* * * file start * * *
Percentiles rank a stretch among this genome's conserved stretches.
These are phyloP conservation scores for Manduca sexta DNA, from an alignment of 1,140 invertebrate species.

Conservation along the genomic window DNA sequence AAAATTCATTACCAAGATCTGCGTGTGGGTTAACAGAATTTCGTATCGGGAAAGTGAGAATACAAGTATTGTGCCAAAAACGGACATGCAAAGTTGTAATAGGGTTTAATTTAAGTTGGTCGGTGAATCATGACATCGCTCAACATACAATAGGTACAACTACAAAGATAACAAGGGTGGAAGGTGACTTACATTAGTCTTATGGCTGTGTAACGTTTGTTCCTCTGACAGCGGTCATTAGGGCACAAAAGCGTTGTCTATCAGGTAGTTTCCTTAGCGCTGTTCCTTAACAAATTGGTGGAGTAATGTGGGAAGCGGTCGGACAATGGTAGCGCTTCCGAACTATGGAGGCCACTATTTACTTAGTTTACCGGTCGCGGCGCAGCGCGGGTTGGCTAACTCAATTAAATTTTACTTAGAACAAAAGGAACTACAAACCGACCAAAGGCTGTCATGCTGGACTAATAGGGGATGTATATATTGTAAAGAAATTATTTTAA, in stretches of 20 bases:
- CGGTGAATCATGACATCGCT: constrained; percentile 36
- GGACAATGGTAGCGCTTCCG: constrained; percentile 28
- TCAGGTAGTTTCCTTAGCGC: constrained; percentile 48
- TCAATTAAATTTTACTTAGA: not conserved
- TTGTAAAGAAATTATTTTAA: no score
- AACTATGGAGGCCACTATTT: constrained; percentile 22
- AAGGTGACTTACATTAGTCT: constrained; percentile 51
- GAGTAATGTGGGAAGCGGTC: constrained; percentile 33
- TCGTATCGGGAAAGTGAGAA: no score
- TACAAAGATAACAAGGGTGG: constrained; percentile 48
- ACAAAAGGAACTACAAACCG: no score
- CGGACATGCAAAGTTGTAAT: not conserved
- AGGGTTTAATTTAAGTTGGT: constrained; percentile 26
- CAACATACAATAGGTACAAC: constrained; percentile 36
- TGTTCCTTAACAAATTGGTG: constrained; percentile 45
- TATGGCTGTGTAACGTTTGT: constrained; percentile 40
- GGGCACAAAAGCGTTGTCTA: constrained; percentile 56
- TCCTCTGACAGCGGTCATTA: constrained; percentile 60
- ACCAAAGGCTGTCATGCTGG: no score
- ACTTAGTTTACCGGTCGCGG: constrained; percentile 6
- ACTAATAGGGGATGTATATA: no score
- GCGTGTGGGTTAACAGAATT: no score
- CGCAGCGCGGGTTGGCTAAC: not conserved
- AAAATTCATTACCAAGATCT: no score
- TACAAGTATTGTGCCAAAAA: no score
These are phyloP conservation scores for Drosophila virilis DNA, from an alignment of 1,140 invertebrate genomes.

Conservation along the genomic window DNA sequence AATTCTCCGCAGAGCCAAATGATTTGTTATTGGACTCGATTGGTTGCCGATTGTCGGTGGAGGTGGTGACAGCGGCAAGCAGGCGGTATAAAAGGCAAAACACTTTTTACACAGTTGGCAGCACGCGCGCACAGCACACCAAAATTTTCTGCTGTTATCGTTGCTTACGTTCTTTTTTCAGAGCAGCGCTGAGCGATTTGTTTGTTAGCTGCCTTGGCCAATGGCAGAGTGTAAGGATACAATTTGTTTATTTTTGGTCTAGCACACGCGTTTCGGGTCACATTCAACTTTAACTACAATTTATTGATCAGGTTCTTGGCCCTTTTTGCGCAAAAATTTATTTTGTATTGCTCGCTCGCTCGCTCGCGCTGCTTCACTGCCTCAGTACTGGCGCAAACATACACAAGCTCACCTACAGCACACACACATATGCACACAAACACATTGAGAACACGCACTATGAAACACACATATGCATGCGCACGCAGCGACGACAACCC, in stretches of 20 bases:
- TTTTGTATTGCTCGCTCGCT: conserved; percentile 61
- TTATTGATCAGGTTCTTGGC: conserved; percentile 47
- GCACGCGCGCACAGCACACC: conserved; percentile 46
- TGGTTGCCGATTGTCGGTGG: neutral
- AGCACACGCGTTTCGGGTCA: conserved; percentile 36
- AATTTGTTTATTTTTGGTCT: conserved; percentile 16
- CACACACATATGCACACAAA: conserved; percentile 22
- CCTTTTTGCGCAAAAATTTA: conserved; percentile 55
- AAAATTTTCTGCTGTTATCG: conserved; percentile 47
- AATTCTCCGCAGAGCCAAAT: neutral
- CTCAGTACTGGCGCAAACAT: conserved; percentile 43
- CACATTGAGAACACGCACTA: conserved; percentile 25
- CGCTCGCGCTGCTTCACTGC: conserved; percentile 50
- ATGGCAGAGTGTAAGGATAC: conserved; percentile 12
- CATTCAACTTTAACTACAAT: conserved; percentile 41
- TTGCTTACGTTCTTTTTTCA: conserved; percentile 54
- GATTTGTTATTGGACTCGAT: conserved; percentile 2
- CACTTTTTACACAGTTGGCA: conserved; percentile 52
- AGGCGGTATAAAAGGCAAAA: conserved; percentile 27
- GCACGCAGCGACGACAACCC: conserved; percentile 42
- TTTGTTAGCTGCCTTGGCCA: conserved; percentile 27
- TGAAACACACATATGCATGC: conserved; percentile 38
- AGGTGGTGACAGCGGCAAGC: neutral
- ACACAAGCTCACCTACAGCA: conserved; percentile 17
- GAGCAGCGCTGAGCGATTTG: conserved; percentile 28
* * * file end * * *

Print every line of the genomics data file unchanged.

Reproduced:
Percentiles rank a stretch among this genome's conserved stretches.
These are phyloP conservation scores for Manduca sexta DNA, from an alignment of 1,140 invertebrate species.

Conservation along the genomic window DNA sequence AAAATTCATTACCAAGATCTGCGTGTGGGTTAACAGAATTTCGTATCGGGAAAGTGAGAATACAAGTATTGTGCCAAAAACGGACATGCAAAGTTGTAATAGGGTTTAATTTAAGTTGGTCGGTGAATCATGACATCGCTCAACATACAATAGGTACAACTACAAAGATAACAAGGGTGGAAGGTGACTTACATTAGTCTTATGGCTGTGTAACGTTTGTTCCTCTGACAGCGGTCATTAGGGCACAAAAGCGTTGTCTATCAGGTAGTTTCCTTAGCGCTGTTCCTTAACAAATTGGTGGAGTAATGTGGGAAGCGGTCGGACAATGGTAGCGCTTCCGAACTATGGAGGCCACTATTTACTTAGTTTACCGGTCGCGGCGCAGCGCGGGTTGGCTAACTCAATTAAATTTTACTTAGAACAAAAGGAACTACAAACCGACCAAAGGCTGTCATGCTGGACTAATAGGGGATGTATATATTGTAAAGAAATTATTTTAA, in stretches of 20 bases:
- CGGTGAATCATGACATCGCT: constrained; percentile 36
- GGACAATGGTAGCGCTTCCG: constrained; percentile 28
- TCAGGTAGTTTCCTTAGCGC: constrained; percentile 48
- TCAATTAAATTTTACTTAGA: not conserved
- TTGTAAAGAAATTATTTTAA: no score
- AACTATGGAGGCCACTATTT: constrained; percentile 22
- AAGGTGACTTACATTAGTCT: constrained; percentile 51
- GAGTAATGTGGGAAGCGGTC: constrained; percentile 33
- TCGTATCGGGAAAGTGAGAA: no score
- TACAAAGATAACAAGGGTGG: constrained; percentile 48
- ACAAAAGGAACTACAAACCG: no score
- CGGACATGCAAAGTTGTAAT: not conserved
- AGGGTTTAATTTAAGTTGGT: constrained; percentile 26
- CAACATACAATAGGTACAAC: constrained; percentile 36
- TGTTCCTTAACAAATTGGTG: constrained; percentile 45
- TATGGCTGTGTAACGTTTGT: constrained; percentile 40
- GGGCACAAAAGCGTTGTCTA: constrained; percentile 56
- TCCTCTGACAGCGGTCATTA: constrained; percentile 60
- ACCAAAGGCTGTCATGCTGG: no score
- ACTTAGTTTACCGGTCGCGG: constrained; percentile 6
- ACTAATAGGGGATGTATATA: no score
- GCGTGTGGGTTAACAGAATT: no score
- CGCAGCGCGGGTTGGCTAAC: not conserved
- AAAATTCATTACCAAGATCT: no score
- TACAAGTATTGTGCCAAAAA: no score
These are phyloP conservation scores for Drosophila virilis DNA, from an alignment of 1,140 invertebrate genomes.

Conservation along the genomic window DNA sequence AATTCTCCGCAGAGCCAAATGATTTGTTATTGGACTCGATTGGTTGCCGATTGTCGGTGGAGGTGGTGACAGCGGCAAGCAGGCGGTATAAAAGGCAAAACACTTTTTACACAGTTGGCAGCACGCGCGCACAGCACACCAAAATTTTCTGCTGTTATCGTTGCTTACGTTCTTTTTTCAGAGCAGCGCTGAGCGATTTGTTTGTTAGCTGCCTTGGCCAATGGCAGAGTGTAAGGATACAATTTGTTTATTTTTGGTCTAGCACACGCGTTTCGGGTCACATTCAACTTTAACTACAATTTATTGATCAGGTTCTTGGCCCTTTTTGCGCAAAAATTTATTTTGTATTGCTCGCTCGCTCGCTCGCGCTGCTTCACTGCCTCAGTACTGGCGCAAACATACACAAGCTCACCTACAGCACACACACATATGCACACAAACACATTGAGAACACGCACTATGAAACACACATATGCATGCGCACGCAGCGACGACAACCC, in stretches of 20 bases:
- TTTTGTATTGCTCGCTCGCT: conserved; percentile 61
- TTATTGATCAGGTTCTTGGC: conserved; percentile 47
- GCACGCGCGCACAGCACACC: conserved; percentile 46
- TGGTTGCCGATTGTCGGTGG: neutral
- AGCACACGCGTTTCGGGTCA: conserved; percentile 36
- AATTTGTTTATTTTTGGTCT: conserved; percentile 16
- CACACACATATGCACACAAA: conserved; percentile 22
- CCTTTTTGCGCAAAAATTTA: conserved; percentile 55
- AAAATTTTCTGCTGTTATCG: conserved; percentile 47
- AATTCTCCGCAGAGCCAAAT: neutral
- CTCAGTACTGGCGCAAACAT: conserved; percentile 43
- CACATTGAGAACACGCACTA: conserved; percentile 25
- CGCTCGCGCTGCTTCACTGC: conserved; percentile 50
- ATGGCAGAGTGTAAGGATAC: conserved; percentile 12
- CATTCAACTTTAACTACAAT: conserved; percentile 41
- TTGCTTACGTTCTTTTTTCA: conserved; percentile 54
- GATTTGTTATTGGACTCGAT: conserved; percentile 2
- CACTTTTTACACAGTTGGCA: conserved; percentile 52
- AGGCGGTATAAAAGGCAAAA: conserved; percentile 27
- GCACGCAGCGACGACAACCC: conserved; percentile 42
- TTTGTTAGCTGCCTTGGCCA: conserved; percentile 27
- TGAAACACACATATGCATGC: conserved; percentile 38
- AGGTGGTGACAGCGGCAAGC: neutral
- ACACAAGCTCACCTACAGCA: conserved; percentile 17
- GAGCAGCGCTGAGCGATTTG: conserved; percentile 28